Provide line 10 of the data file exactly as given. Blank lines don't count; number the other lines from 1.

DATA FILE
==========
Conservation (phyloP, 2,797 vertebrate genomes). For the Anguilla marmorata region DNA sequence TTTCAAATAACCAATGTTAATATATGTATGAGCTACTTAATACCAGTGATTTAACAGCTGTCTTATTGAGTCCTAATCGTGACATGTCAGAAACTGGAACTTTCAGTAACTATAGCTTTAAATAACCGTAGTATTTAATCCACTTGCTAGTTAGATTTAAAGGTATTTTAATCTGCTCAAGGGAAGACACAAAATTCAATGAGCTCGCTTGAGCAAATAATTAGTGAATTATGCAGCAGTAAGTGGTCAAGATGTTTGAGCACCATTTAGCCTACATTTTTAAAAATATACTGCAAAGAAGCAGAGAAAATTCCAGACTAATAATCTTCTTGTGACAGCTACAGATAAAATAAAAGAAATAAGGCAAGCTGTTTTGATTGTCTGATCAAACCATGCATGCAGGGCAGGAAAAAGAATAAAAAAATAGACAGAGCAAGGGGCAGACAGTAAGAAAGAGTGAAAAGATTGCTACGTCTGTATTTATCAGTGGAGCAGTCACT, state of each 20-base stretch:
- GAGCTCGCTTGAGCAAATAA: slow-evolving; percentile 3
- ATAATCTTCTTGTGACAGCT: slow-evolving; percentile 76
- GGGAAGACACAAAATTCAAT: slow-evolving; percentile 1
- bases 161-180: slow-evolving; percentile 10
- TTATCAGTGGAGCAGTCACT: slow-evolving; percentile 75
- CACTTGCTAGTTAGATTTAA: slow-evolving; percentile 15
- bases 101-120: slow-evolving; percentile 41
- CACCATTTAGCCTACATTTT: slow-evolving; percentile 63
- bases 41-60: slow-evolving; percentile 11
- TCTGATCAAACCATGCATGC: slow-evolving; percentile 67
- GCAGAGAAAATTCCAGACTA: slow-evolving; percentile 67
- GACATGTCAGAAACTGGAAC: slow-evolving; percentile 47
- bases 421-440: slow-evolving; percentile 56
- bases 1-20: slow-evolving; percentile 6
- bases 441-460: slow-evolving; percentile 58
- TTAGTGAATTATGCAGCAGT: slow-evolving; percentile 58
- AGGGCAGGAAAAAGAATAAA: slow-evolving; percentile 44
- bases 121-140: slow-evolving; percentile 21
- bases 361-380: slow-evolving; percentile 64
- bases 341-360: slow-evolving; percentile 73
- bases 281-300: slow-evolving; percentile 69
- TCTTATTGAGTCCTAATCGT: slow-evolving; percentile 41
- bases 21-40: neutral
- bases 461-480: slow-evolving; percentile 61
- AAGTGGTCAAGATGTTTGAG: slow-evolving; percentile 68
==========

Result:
- bases 41-60: slow-evolving; percentile 11